It’s official: Bill O’Reilly has been sacked.
And that’s how it had to be.
Caution – You’re about to enter a No-Spin Zone.
Let’s start by acknowledging that Bill O’Reilly has been a force of nature within the world of journalism, and nothing will ever change the impact he’s had. His adherence to truth and principle against all comers led him to the top of his game, but those same standards have now led to his own downfall.
After winning Emmy Awards for his work as a local journalist, Bill O’Reilly was hired as a correspondent for CBS News. From there he went to work for ABC News, becoming the producer of Inside Edition. He left ABC to earn his master’s degree in public administration from Harvard University, after which he was hired by Roger Ailes to host his own program on the new Fox News Network.
O’Reilly hosted The O’Reilly Factor on FNC for 15 years, and for most of that time it was the highest-rated news program of any cable news channel. O’Reilly characterized his program as a “No-Spin Zone,” and indeed he showed no tolerance for guests who would posture or try to be evasive. He asked tough questions and insisted that his guests answer the specific questions asked without changing the subject or reciting talking points. He would never accept anything but the truth (as he saw it).
It was this style of non-nonsense journalism that made him a legend.
O’Reilly also never shied away from offering his own views and opinions, and he was consistently true to those principles. He would open every episode with a segment called “Talking Points” in which he would give his thoughts on some pressing issue of the day, and he was never shy about interjecting his own ideas into his interviews (interrogations) of guests.
In so doing, O’Reilly became controversial and sometimes polarizing. Although he was generally characterized as a “conservative,” I believe that term was too simplistic to capture his ideology. From my observations, O’Reilly’s views were strongly informed by his Catholic faith. Thus, although he was conservative on many issues, he differed from mainstream conservatism in his opposition to capital punishment, his support for various forms of public assistance programs, and other issues on which Catholic teachings differ with mainstream conservative principles. I don’t recall ever hearing him identify himself as either a Republican or a conservative.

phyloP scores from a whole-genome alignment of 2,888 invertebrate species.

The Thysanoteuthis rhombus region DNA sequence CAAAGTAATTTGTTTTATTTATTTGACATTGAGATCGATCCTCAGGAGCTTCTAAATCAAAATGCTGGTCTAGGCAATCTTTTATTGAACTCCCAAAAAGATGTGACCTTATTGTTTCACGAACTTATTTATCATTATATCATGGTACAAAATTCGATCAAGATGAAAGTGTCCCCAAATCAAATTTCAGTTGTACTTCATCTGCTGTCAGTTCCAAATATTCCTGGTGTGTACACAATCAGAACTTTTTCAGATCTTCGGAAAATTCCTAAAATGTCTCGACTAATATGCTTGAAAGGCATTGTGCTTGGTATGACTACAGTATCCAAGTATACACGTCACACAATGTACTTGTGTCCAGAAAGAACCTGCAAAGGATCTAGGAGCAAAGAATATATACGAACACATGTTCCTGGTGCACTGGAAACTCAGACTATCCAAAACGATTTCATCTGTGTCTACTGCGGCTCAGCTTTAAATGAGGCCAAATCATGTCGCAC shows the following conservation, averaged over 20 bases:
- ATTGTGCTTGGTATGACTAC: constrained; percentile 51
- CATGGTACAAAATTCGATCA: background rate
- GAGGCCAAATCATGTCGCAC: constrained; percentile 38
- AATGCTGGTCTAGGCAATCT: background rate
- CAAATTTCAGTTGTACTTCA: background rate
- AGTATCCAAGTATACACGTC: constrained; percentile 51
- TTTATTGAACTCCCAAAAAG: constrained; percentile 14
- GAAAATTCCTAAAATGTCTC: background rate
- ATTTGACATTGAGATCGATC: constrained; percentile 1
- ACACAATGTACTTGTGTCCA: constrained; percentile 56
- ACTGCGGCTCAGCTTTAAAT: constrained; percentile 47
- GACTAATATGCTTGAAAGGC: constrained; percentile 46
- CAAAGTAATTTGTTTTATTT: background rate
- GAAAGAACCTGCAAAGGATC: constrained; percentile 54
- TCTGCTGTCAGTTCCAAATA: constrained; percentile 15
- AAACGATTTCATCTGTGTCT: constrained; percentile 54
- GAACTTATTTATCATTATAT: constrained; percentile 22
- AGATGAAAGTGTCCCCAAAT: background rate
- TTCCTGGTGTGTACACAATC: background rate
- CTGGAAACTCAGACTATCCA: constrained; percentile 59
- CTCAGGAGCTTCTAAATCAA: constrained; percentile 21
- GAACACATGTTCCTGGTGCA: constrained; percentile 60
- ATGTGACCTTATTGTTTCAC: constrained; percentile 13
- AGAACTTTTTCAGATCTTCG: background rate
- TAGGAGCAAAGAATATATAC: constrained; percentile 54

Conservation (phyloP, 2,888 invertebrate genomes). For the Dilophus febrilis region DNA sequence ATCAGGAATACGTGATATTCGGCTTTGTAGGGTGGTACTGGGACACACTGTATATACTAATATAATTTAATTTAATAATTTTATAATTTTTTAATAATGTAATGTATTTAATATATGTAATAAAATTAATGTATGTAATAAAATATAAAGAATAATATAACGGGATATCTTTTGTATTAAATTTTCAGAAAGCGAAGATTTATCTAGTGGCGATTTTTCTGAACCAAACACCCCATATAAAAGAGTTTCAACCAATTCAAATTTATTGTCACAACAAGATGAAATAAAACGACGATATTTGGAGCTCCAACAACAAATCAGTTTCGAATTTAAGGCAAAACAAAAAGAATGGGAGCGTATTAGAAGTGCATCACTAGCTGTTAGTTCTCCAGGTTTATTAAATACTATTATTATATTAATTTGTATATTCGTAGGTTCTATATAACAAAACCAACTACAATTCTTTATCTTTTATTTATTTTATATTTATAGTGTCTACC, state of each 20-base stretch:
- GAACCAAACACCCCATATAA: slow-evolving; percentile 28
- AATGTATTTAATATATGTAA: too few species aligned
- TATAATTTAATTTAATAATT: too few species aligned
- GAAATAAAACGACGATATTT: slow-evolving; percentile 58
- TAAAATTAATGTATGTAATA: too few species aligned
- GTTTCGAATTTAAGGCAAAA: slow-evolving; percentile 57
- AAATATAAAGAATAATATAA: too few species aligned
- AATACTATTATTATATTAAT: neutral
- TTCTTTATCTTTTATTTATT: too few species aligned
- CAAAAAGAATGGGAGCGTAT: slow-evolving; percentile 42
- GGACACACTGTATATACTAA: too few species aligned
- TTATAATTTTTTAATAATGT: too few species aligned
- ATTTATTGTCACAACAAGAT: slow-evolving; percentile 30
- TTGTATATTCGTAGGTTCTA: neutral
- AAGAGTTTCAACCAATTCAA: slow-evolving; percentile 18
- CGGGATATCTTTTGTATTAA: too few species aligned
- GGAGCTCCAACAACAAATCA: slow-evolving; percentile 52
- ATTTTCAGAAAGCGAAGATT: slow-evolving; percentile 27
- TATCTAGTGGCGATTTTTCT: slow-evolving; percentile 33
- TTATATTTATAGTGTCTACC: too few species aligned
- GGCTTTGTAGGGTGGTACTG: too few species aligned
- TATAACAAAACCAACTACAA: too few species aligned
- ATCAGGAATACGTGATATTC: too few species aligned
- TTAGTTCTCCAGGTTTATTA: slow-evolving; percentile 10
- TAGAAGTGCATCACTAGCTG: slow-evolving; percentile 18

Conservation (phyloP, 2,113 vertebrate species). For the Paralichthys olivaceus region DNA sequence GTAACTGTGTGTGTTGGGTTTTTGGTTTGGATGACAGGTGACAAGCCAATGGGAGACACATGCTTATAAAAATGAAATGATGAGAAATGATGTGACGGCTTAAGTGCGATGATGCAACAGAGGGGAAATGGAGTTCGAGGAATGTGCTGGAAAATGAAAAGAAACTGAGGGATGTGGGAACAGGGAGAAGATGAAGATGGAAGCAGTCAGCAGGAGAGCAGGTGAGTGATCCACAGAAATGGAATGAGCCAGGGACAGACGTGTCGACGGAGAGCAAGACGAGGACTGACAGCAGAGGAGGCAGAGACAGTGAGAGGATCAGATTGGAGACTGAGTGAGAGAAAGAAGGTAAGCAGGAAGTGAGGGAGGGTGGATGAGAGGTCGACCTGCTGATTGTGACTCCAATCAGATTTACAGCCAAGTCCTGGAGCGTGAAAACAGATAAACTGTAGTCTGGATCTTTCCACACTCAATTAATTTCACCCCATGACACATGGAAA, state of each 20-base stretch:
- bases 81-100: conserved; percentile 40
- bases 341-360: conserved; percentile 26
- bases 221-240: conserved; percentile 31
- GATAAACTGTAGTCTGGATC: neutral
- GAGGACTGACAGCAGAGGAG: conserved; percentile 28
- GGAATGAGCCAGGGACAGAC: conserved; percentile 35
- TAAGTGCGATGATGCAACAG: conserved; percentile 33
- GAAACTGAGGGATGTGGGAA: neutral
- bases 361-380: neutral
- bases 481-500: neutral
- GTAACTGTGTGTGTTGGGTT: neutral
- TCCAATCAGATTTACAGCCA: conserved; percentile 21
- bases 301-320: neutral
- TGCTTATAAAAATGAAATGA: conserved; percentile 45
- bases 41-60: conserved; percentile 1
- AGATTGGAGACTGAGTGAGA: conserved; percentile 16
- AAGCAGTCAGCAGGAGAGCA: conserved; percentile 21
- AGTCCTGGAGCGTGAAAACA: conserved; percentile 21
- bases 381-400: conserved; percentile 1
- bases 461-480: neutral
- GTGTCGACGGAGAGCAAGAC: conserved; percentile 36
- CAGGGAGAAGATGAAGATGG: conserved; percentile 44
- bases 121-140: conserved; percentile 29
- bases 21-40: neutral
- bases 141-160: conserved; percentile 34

What set O’Reilly apart from most other journalists was the unwavering integrity that he displayed on his show and demanded from his guests. He stood by his principles even when they were unpopular. He went after celebrities who endorsed charities that ended up being scams. He insisted on truth, and he preached good character. And by all appearances, he personally lived up to his own standards, which gave him a rare credibility that kept millions of loyal viewers coming back night after night for years on end.
And then, a couple of weeks ago, the news broke that on numerous occasions over the past few years he had been accused by co-workers of sexual harassment. Furthermore, he had paid out at least $15 million – almost a year’s salary – to those accusers to keep them quiet and avoid being sued.
He responded by telling his viewers that he is a natural target for these kinds of claims due to his high profile, reassuring them that the claims lacked merit. But the stories continued to break of ever more accusations that had been made against him and of millions more dollars that he paid the accusers in hush money.